Thursday, October 25, 2007

Media's simplistic "Sunni vs Shia" analyses again proven wrong...

We've been told over and over by an undereducated media that Iraq is merely a civil war - Sunni vs Shia violence - and that Saddam was never a danger as he could never have collaborated with the likes of Bin Laden and peers. It appears beyond a stubborn media (and Congress') comprehension to grasp the true convolution of relationships between Wahhabi and Deobandi mentalities, and the way they interact and function - yea... even survive - with Arab/Islamic states and with each other.

Again Ray Robison, Richard Duniway and "Sammi" have been proven correct in their co-authored work,
Both in one Trench. The book, providing translations and analyses of documents confiscated in Iraq in 2003 proves that Saddam had been working and funding the global Islamic jihad movement. He held power and control, yes. But to do that, he had to form alliances with those the media tells us he hated.

Echoing the very same assessment is today's Jawa Report,
Syrian Intelligence Linked to al Qaeda in Lebanon".

Fatah al-Islam is an al Qaeda affiliated group in Lebanon. Why would Syria support an al Qaeda linked group when the Syrian Baathists are so deeply hated by the Islamists? The answer is that the Islamists aren't opposed to strategic alliances, even with regimes they consider 'apostate'.

Below quote is from the Jawa Report referenced NY Sun article, Syrian Intelligence Linked to Terrorist Group.

"Direct contact between some of Fatah al-Islam's leaders and some senior Syrian intelligence officers, which were revealed in the interrogations, are consistent with the suspicion that Syrian intelligence has used Fatah al-Islam to serve its political and security objectives in Lebanon," Mr. Siniora wrote, according to Mr. Ban's report to the Security Council.

For comparison, a summary by Ray Robison in the Introduction of Both in One Trench:

The Saddam regime supported Islamic terrorists the same as it supported other
‘secular’ terrorists. The key to understanding this issue is the logical distinction
between working with Islamic extremists to achieve mutual objectives outside of
Iraq versus having them exist uncontrolled inside Iraq. Saddam’s regime was “open
for business” to leaders from al-Qaeda, Egyptian Islamic Jihad, the Taliban, Hamas,
Afghani warlords and other Islamic extremist organizations. A singular instance or
two of the Saddam regime meeting with Islamic terrorist leaders could possibly be
discounted in the overall scheme of things. However, document after document
indicates that Saddam’s strategy was to support Islamic terrorists to achieve mutual
objectives. His embrace of Islamic extremists, at odds with his supposedly secular
regime, was a survival technique

Eventually the truth of Saddam, his nefarious contacts, hidden deeds and intents that most certainly did threaten the US will come out. In the meantime, the naysayers will have their day spreading lies and disinformation. Because of hatred for this country? Or because of sheer stupidity and an aversion to research?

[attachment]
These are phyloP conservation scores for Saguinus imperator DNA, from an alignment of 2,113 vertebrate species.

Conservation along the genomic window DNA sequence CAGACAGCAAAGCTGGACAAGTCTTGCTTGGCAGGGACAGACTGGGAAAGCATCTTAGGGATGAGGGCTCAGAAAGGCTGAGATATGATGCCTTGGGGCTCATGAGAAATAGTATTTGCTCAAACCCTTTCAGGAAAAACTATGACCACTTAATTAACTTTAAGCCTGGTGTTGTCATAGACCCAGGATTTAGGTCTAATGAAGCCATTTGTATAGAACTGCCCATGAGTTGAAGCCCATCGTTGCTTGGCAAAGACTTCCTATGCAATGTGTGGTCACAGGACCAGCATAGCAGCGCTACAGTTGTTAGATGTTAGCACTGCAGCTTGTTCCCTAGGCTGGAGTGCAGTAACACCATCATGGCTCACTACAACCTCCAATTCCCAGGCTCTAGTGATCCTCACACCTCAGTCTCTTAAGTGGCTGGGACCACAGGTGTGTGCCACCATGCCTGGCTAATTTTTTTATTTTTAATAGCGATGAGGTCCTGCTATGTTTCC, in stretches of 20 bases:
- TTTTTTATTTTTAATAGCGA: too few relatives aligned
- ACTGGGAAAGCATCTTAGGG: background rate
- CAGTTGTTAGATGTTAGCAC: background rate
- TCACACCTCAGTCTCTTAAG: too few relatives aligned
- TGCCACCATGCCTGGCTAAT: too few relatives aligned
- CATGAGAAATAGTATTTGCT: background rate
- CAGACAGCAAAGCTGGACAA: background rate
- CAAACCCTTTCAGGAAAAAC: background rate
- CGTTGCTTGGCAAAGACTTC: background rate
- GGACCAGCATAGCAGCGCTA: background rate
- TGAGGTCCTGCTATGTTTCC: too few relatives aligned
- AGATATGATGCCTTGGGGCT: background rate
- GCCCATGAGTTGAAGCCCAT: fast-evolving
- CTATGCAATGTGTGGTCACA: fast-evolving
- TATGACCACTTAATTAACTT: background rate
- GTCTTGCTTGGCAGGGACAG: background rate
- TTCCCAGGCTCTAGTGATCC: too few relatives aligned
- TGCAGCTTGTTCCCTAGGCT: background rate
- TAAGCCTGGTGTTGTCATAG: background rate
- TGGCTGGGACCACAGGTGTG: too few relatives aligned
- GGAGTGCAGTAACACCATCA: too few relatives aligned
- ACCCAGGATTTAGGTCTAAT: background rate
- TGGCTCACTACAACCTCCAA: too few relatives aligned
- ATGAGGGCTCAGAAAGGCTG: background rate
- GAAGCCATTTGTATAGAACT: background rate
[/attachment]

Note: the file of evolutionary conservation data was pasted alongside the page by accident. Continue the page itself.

Hard to say. But either one is unforgivable as it relates to the security of this nation.


fourthestate said...

The intelligence services of all these countries plays both sides of the extremist divide. I think it's difficult to say that the Baathists with their focus on secular power were ever in bed with religious extremeists. In both Syria and Iraq, the Baathists have historically been opposed by the Islamic clergy that has aspired to have a competing power base. The ethnic divide between Kurd, Sunni, and Shia is still very real. Muslims and Hindus cooperated against the British during the last days of the Raj but fissures and a simmering civil war was brewing during the 2 previous decades before partition. The British Raj , its history, and implications remain a good analog for what is happening in Iraq.

MataHarley said...

Would not be so "difficult to say" that Baathists were in bed with religious extremists, were to you examine the documents confiscated from Iraq in 2003, fourthestate.

IIS and many of Saddams Baathists did indeed document their dealings and alliances with the global Islamic jihadist movement.

I highly recommend the Both in One Trench book, dedicated to the translations and analyses of just some of these documents. Unfortunately our media just doesn't like to discuss them. It's too bad. Just the few 100s of documents we've finally gotten around to decipering (before the lack of manpower had to turn to current intel moving thru Iraq) revealed just what Saddam and his IIS and security had to do to hold power in Iraq. They show they used these groups to launch attacks on common enemies... trading funding and support for a "hands off" policy internally.

You can order the book online for a mere $10. And it's one fascinating read. The convoluted threads of relationships between the different Wahhabi/Deobandi factions are complex, and far beyond what has been portrayed to us. Everyone likes to limit the enemy to merely al Qaeda, instead of dealing with the reality that is evident in the 1998 statement of war by the World Islamic Front.

But it is beyond refutable Islamic jihadists will band together to fight a common enemy as the need arrives, then turn to their own infighting later.